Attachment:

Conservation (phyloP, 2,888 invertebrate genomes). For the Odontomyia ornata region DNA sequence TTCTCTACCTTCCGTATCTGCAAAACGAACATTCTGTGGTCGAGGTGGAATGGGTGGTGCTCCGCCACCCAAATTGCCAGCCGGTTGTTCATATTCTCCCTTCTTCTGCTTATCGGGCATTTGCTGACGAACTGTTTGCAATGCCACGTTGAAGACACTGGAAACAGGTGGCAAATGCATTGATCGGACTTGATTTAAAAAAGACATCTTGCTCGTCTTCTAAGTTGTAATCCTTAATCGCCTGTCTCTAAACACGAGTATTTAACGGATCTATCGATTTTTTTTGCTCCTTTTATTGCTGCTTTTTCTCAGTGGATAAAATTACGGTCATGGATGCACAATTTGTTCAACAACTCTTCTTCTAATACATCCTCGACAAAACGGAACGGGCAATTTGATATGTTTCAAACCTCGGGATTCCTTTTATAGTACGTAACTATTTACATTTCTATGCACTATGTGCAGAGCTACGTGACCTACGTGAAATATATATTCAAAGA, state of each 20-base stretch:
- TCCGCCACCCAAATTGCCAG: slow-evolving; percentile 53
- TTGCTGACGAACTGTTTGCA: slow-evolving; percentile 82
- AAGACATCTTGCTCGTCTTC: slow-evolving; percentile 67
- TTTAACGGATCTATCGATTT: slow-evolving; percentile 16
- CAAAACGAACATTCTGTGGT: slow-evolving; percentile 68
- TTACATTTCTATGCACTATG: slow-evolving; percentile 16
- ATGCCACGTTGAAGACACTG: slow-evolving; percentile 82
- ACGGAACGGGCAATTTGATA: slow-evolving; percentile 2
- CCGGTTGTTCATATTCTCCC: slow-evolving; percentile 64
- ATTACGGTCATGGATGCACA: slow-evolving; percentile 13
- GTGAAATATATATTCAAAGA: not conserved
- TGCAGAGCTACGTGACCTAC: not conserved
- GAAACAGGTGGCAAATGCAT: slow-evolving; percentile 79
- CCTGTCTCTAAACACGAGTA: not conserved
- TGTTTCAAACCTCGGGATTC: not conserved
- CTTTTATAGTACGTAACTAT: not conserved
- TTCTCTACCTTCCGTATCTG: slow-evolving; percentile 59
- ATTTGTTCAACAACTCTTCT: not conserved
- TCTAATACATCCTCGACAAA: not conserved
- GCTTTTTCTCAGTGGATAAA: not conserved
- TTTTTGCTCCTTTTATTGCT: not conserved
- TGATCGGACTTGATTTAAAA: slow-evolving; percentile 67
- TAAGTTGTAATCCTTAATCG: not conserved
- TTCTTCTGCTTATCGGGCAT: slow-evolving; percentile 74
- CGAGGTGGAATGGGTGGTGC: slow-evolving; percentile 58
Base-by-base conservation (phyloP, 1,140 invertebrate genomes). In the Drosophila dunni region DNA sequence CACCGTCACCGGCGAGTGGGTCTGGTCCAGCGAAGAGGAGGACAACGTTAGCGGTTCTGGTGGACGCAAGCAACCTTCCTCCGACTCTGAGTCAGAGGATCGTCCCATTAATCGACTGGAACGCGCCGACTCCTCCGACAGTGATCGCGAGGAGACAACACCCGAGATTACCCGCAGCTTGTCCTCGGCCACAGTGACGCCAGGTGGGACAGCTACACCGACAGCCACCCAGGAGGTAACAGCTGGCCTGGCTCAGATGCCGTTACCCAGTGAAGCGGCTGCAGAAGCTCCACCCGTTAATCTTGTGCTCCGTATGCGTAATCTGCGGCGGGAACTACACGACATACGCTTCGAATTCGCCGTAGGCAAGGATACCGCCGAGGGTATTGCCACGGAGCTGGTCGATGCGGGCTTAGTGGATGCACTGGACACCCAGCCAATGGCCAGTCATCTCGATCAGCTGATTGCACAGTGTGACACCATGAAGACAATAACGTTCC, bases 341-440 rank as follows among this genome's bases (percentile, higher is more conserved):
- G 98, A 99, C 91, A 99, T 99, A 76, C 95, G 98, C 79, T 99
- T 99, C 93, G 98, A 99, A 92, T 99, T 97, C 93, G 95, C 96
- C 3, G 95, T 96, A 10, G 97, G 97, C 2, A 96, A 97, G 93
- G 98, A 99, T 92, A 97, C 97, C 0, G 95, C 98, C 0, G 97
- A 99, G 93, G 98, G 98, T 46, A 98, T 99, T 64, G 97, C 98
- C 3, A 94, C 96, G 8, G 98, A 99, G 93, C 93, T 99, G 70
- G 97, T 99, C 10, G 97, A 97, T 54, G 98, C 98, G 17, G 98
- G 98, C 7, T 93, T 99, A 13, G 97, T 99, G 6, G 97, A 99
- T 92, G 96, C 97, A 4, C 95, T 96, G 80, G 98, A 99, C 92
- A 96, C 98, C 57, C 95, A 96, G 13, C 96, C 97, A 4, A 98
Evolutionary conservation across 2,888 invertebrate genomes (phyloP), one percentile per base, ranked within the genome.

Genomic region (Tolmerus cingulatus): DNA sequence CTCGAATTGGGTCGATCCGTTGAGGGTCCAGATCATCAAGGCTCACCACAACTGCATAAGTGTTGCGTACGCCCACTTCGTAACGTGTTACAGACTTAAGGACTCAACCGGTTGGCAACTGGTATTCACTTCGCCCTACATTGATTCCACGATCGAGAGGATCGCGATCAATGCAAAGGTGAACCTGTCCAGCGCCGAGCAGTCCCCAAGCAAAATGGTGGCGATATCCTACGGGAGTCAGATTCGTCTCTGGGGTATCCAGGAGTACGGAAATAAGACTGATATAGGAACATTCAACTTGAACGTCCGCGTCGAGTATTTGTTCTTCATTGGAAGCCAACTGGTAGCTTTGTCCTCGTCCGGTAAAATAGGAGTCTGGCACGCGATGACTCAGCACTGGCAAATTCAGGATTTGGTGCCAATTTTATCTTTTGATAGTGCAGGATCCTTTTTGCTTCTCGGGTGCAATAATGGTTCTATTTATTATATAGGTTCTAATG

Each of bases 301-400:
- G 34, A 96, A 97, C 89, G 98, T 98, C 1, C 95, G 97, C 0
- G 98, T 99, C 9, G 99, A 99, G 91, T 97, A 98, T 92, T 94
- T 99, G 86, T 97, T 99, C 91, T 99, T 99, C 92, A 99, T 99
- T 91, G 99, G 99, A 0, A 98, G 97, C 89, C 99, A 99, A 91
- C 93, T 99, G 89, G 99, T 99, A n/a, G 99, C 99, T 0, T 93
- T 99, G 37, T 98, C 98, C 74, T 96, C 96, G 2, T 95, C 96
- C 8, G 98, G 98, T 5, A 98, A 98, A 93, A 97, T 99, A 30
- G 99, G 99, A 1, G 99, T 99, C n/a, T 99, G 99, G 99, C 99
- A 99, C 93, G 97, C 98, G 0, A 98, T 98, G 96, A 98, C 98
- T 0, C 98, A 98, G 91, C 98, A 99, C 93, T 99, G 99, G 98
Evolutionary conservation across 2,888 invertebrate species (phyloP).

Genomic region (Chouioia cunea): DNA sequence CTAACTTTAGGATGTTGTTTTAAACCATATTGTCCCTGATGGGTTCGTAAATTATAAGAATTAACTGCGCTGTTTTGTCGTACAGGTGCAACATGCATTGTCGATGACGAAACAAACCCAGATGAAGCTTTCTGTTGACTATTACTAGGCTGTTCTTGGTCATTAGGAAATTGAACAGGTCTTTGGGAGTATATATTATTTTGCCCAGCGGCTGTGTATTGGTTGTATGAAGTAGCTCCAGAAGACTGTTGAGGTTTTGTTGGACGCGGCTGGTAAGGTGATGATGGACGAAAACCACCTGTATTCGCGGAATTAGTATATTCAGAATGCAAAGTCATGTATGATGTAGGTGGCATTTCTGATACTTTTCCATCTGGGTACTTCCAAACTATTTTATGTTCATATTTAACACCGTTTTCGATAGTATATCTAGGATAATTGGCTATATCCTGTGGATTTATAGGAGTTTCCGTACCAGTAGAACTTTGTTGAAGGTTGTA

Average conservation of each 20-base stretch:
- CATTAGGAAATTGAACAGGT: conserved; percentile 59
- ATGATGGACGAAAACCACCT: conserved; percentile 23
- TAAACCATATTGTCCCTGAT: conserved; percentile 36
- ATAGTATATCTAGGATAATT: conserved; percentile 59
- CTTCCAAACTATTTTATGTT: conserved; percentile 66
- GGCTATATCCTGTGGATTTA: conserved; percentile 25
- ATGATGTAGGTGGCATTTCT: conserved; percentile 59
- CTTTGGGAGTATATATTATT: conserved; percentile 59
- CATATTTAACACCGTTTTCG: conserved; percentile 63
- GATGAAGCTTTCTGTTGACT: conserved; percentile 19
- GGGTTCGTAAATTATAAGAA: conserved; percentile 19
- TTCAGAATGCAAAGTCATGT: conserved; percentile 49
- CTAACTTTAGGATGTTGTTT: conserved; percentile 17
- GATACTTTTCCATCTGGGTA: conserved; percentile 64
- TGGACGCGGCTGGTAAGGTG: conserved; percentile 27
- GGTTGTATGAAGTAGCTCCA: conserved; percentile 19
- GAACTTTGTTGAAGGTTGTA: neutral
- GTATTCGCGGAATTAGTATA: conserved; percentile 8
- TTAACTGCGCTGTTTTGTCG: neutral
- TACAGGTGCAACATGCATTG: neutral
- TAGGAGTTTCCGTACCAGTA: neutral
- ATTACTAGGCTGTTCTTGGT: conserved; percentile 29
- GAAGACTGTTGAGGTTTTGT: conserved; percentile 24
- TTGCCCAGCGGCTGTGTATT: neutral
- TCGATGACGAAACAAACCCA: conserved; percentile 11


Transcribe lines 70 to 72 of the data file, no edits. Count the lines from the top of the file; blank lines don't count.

- GAACTTTGTTGAAGGTTGTA: neutral
- GTATTCGCGGAATTAGTATA: conserved; percentile 8
- TTAACTGCGCTGTTTTGTCG: neutral